December 3, 2020

The Sporting Insider: ‘Transfer of Power’

In his first decade at Webster University, men’s basketball coach Chris Bunch said he never had one of his players transfer up a division to play basketball. But prior to the start of the 2012-2013 season — Bunch’s 11th at Webster — two players elected to transfer to NCAA Division-II universities.

Stefan Whittingham said he transferred to Lincoln University (Pa.) in the fall of 2012 “to pursue a higher performance of play.” Whittingham led the Gorloks in scoring and rebounding as a sophomore last season en route to being named the St. Louis Intercollegiate Athletic Conference Player of the Year for 2011-2012.

The Sporting Insider is a biweekly column by Journal copy chief & layout editor Josh Sellmeyer.

Willie Trimble transferred to California State University, Los Angeles this past fall to play basketball on a full-ride scholarship. Trimble didn’t play for Webster last season, but in 2010-2011, the point guard led the Gorloks in points, assists and steals. He helped Webster obtain a 20-7 overall record (13-3 SLIAC) and a conference tournament championship.

The Gorloks managed to scrape together a decent 2011-2012 season without the aid of Trimble, as they finished 13-13 overall (13-3 SLIAC) before being upset in the SLIAC tournament semifinals by No. 4-seeded MacMurray College (Ill.). A significant portion of the team’s success should be attributed to Whittingham, who emerged as the Gorloks’ go-to player in his first season as a full-fledged starter.

Webster has once again made the necessary adjustments to stay in the thick of the SLIAC race this season. With three conference games to go, the Gorloks are 11-11 overall and 8-5 in SLIAC play, which places them in a fourth-place tie with MacMurray. The top four teams in the standings qualify for the SLIAC tournament, where, as we saw just a season ago, anything is possible.

But this certainly hasn’t been the banner year that it could have been for the Gorloks. Whittingham and Trimble are long gone, but I can’t help but think what might have transpired had the duo played for Webster this season.

A starting lineup featuring all transfer players — Whittingham, Trimble, seniors Roman Robinson and Dietrick Sooter, and sophomore Aaron Griffin — would have been a possibility for the Gorloks. Of course, when examined this way, Webster has been on both the giving and receiving ends of the transfer spectrum.

The men’s basketball squad isn’t the only Webster program affected by transfers in 2012-2013. The second-leading scorer on the women’s basketball team, senior Gwen Williams, transferred to Webster in the fall of 2011. And sophomore transfer Jamie Buehrig was a low-post force for the Gorloks during a 10-game stretch earlier this season.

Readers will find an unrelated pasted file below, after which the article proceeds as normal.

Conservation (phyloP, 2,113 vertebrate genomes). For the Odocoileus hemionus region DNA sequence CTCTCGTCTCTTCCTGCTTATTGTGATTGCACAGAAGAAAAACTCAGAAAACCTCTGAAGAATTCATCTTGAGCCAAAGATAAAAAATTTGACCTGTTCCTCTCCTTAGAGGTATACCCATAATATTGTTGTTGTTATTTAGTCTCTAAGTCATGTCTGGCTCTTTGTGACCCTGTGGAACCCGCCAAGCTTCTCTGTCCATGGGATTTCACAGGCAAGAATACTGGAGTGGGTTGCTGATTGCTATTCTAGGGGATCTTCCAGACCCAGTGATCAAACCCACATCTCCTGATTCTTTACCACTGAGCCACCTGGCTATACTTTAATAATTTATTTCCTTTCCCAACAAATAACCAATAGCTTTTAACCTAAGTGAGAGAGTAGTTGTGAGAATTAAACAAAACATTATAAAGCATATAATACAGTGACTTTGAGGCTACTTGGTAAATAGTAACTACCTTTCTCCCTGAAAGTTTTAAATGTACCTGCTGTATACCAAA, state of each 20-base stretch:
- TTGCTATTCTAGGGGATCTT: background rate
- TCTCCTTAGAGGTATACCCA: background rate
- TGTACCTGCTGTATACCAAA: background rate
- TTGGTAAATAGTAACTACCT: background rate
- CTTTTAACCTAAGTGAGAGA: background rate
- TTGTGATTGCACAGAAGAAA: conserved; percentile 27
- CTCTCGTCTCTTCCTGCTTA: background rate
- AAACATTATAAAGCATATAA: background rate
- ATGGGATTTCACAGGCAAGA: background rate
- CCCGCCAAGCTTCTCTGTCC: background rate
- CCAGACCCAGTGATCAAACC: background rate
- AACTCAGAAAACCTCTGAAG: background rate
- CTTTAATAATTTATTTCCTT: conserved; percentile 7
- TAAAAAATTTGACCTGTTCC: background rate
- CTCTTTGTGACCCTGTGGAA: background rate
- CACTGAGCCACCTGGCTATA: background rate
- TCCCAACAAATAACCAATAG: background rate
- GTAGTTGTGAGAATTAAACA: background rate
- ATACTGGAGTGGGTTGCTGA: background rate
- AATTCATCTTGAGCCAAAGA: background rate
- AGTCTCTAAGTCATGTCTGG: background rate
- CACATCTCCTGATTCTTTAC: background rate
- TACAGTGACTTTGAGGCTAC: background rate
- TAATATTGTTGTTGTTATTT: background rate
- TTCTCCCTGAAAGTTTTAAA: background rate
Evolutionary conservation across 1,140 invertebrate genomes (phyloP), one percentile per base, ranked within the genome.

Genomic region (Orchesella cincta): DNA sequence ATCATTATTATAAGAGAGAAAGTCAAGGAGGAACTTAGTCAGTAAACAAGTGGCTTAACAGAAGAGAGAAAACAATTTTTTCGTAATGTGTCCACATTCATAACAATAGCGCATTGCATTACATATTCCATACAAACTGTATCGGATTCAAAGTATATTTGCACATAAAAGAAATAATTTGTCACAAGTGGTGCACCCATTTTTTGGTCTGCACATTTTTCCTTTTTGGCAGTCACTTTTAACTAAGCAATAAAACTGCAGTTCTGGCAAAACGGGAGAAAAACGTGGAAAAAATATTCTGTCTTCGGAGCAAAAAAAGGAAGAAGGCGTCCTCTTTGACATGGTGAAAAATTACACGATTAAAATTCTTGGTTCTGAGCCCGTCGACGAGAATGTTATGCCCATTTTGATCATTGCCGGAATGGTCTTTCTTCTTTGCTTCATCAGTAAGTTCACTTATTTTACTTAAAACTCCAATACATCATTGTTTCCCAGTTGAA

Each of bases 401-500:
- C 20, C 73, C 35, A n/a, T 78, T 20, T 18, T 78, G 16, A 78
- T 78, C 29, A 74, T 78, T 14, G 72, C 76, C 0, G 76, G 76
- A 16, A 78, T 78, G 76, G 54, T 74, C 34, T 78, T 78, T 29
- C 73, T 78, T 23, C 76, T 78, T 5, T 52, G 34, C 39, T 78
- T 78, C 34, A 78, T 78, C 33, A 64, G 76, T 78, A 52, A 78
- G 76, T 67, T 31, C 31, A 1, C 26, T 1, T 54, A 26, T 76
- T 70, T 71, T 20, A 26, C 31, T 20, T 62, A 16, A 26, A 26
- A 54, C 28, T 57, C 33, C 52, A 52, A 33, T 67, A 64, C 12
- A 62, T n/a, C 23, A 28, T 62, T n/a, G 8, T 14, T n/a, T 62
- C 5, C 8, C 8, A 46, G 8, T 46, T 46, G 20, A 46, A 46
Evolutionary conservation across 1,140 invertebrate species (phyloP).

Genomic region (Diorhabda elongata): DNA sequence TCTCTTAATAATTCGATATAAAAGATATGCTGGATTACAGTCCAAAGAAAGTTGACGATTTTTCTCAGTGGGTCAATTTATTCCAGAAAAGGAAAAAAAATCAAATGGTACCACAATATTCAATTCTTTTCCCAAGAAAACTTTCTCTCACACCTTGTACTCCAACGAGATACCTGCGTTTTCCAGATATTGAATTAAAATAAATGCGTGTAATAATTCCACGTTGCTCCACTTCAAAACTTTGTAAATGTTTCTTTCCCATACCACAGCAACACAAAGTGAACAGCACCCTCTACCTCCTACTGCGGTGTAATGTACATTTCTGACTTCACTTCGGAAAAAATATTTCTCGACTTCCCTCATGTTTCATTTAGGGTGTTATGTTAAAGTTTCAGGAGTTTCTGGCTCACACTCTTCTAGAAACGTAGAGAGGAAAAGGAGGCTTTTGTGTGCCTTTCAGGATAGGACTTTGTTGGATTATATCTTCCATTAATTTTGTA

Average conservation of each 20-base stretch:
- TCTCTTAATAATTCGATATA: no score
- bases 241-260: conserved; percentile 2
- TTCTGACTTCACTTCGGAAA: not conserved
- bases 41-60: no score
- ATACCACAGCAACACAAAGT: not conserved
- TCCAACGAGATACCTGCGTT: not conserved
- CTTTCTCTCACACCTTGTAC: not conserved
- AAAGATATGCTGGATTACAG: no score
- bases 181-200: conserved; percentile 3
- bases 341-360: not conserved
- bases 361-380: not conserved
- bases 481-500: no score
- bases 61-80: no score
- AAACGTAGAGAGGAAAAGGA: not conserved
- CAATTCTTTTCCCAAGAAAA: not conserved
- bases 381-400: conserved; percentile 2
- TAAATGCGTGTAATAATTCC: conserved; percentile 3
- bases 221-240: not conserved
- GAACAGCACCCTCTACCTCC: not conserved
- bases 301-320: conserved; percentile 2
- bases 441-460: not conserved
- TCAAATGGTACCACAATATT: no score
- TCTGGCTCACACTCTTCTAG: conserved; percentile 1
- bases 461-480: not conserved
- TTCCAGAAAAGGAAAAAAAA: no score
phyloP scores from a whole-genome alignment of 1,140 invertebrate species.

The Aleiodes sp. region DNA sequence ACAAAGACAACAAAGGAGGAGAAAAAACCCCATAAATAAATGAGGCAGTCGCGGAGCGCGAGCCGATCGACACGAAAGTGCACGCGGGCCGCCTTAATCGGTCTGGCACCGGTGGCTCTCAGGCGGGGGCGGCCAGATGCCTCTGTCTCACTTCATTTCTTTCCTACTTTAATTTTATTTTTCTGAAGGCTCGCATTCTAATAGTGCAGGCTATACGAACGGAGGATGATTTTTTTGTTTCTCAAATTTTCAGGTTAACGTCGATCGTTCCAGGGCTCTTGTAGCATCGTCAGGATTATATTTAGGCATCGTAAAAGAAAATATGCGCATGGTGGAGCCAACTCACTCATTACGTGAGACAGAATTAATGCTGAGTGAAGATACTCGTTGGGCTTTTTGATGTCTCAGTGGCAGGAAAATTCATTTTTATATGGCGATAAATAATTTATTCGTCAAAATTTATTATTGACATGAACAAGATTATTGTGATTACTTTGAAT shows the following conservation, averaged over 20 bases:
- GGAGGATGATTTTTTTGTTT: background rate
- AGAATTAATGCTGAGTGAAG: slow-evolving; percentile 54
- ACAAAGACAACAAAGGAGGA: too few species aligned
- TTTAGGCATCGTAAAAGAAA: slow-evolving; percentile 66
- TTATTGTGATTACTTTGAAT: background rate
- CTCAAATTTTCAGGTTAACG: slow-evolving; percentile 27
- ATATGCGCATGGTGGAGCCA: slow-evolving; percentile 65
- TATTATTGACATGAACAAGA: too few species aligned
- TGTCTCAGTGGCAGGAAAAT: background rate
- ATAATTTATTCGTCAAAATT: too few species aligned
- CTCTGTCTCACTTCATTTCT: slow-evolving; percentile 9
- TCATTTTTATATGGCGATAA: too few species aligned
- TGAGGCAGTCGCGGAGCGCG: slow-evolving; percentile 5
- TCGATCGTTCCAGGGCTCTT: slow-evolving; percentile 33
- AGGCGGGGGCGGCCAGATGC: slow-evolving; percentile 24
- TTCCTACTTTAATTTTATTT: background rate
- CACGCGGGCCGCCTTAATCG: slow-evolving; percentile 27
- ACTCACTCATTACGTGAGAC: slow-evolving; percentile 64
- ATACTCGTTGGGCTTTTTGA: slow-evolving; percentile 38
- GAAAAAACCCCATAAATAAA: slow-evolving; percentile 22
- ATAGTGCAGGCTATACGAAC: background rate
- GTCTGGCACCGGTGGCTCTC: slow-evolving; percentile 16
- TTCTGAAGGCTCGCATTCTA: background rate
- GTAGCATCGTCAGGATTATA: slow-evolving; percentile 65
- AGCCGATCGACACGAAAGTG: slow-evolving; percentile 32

During the fall, sophomore volleyball player Sam Kersting, who transferred from Division-I Indiana State University, led the SLIAC in hitting percentage and blocks per set. She was named to the All-America third team and the All-Region first team.

Women’s soccer player Ally Nikolaus, who transferred from D-I Ole Miss in 2011, tallied 11 goals and 10 assists for a team-high 32 points this past season. Men’s soccer transfer Mike Wells scored a team-best 8 goals for the Gorloks.

This spring, a host of incoming baseball players — including junior shortstop Ryan Hall — will have an opportunity to immediately impact the program. Last season, transfer players like Alex Kazmierski, Mitchell Bonds and Cody Hafeli helped key the Gorloks’ run to the College World Series.

Women’s tennis player Marissa Lewis, who compiled an 18-3 singles record and a 16-3 doubles record as a freshman last season, transferred to D-II Tusculum College (Tenn.) for the spring 2013 semester.

The success incoming transfers have had at Webster this past year doesn’t come as a huge surprise. But the number of student athletes transferring up a division to play sports is a bit out of the ordinary. The odds are that this is just coincidental and cyclical, but it’s certainly something worth monitoring these next couple years.

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